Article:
Our vineyard is at nearly 2200 feet above sea level at the top of the eastern edge of Howell Mountain. We farm a little over two acres of Cabernet Sauvignon on a non-drought tolerant rootstock planted in rocky volcanic soil. Our philosophy is to farm with respect for the land and the forest, growing exceptional fruit that leads to long-lived wines with an intoxicating complexity that speaks to the care taken in their growth and production.
In 2002 we planted 2.1 acres of vines on our 49 acre parcel near the top of Howell Mountain. We chose ENTAV clone 169 for its small berries and intense fruit flavor. Our rootstock is 101-14, which is less vigorous and not as drought tolerant as other choices. This has made vine establishment and water management more challenging but we have been very happy with the ability of this combination to produce fruit that expresses a sense of place and lends itself to classic, simple winemaking.
We farm with a profound respect for the complex relationship between the vine, the soil, and the forest beyond the setback. This leads us to build our soil with composted pressings, manure, and varying cover crops ensuring biodiversity in the soil and canopy that leads to easier pest management. To ensure the presence of beneficial insects, we plant wildflowers and other plants on the set back and near the vineyard to ensure that a wide variety of insects and arachnids can find a niche year round. Each year we add ladybugs and lacewings to the cover crop and canopy, ensuring that undesirable insects are naturally suppressed.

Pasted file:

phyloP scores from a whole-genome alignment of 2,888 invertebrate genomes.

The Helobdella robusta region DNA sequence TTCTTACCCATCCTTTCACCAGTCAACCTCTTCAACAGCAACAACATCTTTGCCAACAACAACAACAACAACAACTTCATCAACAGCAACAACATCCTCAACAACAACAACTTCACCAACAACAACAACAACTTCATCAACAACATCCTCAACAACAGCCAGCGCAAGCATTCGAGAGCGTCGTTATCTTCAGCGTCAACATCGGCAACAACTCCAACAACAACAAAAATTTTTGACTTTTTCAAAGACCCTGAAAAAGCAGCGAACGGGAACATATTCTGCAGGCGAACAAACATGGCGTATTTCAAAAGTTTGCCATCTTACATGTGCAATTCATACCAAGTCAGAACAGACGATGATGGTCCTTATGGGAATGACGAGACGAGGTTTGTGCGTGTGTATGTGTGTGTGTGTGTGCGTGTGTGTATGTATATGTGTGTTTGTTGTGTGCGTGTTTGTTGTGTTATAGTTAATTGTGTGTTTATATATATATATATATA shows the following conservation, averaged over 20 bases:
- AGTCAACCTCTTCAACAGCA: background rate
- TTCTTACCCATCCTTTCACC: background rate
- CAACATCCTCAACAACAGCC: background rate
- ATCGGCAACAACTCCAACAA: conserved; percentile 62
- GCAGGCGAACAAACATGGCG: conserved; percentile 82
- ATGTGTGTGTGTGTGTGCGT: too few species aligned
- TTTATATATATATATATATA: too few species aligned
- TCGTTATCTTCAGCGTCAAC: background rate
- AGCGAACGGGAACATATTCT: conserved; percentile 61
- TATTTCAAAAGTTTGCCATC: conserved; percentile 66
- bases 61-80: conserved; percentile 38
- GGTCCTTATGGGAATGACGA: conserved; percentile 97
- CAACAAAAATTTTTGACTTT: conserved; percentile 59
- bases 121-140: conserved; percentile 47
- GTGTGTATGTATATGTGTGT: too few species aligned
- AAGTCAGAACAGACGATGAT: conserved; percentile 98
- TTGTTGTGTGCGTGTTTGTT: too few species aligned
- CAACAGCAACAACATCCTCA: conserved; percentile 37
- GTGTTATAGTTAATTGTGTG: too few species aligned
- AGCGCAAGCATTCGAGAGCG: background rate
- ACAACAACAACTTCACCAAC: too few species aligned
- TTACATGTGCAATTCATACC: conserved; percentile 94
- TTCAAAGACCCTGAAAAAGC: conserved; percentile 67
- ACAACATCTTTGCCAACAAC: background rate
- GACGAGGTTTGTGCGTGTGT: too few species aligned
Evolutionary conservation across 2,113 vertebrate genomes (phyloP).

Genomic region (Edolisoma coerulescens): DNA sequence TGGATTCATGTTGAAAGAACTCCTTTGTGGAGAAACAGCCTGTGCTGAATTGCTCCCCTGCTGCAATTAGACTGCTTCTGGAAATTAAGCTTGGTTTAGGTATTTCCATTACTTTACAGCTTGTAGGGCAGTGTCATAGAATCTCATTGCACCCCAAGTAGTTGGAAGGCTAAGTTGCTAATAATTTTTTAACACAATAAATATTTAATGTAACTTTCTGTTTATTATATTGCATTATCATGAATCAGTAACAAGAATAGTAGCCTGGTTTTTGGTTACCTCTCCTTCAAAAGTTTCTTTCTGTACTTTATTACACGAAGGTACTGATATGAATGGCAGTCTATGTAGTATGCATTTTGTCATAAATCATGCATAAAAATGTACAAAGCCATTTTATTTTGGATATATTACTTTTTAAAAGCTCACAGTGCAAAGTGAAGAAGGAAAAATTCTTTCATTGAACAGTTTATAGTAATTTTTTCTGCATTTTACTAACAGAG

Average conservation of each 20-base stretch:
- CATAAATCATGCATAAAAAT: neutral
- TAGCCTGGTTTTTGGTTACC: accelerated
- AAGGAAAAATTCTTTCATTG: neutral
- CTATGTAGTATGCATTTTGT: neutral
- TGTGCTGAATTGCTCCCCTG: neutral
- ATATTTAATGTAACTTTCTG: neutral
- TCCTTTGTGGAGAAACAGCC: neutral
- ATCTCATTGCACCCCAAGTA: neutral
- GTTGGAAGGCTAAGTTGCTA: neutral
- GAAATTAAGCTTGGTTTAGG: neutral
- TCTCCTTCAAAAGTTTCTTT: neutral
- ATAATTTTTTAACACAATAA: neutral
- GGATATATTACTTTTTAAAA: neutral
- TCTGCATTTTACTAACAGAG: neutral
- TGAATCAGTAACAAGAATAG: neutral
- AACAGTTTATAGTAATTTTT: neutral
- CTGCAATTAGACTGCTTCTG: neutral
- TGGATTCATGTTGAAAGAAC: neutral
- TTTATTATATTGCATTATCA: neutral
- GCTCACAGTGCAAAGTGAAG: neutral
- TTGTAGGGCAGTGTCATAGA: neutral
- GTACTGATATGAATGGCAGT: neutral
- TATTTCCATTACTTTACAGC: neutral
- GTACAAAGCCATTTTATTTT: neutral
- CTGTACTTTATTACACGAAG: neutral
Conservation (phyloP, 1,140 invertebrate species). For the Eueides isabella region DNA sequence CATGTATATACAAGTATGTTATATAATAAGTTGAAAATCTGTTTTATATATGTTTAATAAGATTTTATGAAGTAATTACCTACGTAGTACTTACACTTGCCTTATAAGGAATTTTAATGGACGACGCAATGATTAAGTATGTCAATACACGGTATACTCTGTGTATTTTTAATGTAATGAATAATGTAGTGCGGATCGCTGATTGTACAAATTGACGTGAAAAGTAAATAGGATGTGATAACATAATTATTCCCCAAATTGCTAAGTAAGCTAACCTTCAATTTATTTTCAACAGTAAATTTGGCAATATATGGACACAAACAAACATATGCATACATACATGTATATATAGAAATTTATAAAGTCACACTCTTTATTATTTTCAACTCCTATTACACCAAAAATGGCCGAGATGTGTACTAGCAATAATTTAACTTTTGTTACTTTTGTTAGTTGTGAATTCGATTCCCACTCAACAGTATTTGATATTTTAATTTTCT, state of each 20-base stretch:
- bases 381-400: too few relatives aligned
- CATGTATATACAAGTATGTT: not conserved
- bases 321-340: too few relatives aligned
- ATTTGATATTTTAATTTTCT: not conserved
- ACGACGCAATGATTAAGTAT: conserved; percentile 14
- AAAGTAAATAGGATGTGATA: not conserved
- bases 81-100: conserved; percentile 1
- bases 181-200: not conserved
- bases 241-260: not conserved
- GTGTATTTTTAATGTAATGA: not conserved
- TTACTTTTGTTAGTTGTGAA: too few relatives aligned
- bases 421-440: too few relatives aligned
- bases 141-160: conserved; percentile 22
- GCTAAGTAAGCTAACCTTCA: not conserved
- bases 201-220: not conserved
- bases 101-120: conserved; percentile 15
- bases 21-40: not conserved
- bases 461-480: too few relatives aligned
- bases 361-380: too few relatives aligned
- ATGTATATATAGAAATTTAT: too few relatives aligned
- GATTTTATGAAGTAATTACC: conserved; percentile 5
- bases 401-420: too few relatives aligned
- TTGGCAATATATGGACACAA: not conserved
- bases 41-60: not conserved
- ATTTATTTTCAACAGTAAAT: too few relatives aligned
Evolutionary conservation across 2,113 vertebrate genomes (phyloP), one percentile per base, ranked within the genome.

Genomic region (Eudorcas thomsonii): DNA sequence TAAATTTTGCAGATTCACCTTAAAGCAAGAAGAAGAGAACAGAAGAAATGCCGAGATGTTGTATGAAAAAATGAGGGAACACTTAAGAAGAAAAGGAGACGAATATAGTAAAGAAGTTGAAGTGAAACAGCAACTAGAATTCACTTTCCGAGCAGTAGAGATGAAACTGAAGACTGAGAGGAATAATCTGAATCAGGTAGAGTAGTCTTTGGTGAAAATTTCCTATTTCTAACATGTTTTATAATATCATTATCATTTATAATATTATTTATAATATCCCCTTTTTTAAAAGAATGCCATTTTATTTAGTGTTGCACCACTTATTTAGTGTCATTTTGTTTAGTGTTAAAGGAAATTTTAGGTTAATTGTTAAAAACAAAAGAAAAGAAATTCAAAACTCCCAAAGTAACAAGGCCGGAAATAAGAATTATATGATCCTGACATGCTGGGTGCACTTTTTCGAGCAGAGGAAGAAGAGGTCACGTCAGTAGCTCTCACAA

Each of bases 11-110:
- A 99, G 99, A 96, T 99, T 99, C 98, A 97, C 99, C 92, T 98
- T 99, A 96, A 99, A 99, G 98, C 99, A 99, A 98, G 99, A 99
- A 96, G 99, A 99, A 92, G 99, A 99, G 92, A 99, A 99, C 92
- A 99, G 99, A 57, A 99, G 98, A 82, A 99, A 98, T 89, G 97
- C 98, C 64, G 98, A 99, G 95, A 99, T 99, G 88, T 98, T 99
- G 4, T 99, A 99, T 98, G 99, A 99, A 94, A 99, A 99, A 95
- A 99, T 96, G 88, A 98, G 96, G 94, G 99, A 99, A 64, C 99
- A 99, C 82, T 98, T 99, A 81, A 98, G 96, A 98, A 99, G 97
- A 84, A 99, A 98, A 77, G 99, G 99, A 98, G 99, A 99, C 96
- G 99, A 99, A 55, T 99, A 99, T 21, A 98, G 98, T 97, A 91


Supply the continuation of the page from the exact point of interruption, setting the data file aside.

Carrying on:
Early aggressive canopy management leads to ideal light and air exposure, minimizing disease pressure and ensuring that each cluster gets the optimum mix of direct and dappled light. Balanced light exposure ensures uniform ripening with adequate anthocyanin for tannin integration. This process continues from before bloom until harvest, ensuring that optimum exposure is maintained as the sun angle and temperature change during the growing season.
We farm to balance the vigor of the vine with its crop load, dropping fruit each year to ensure intensity of flavor. This fastidious farming program pays off in the cellar, where minimalist winemaking is the norm.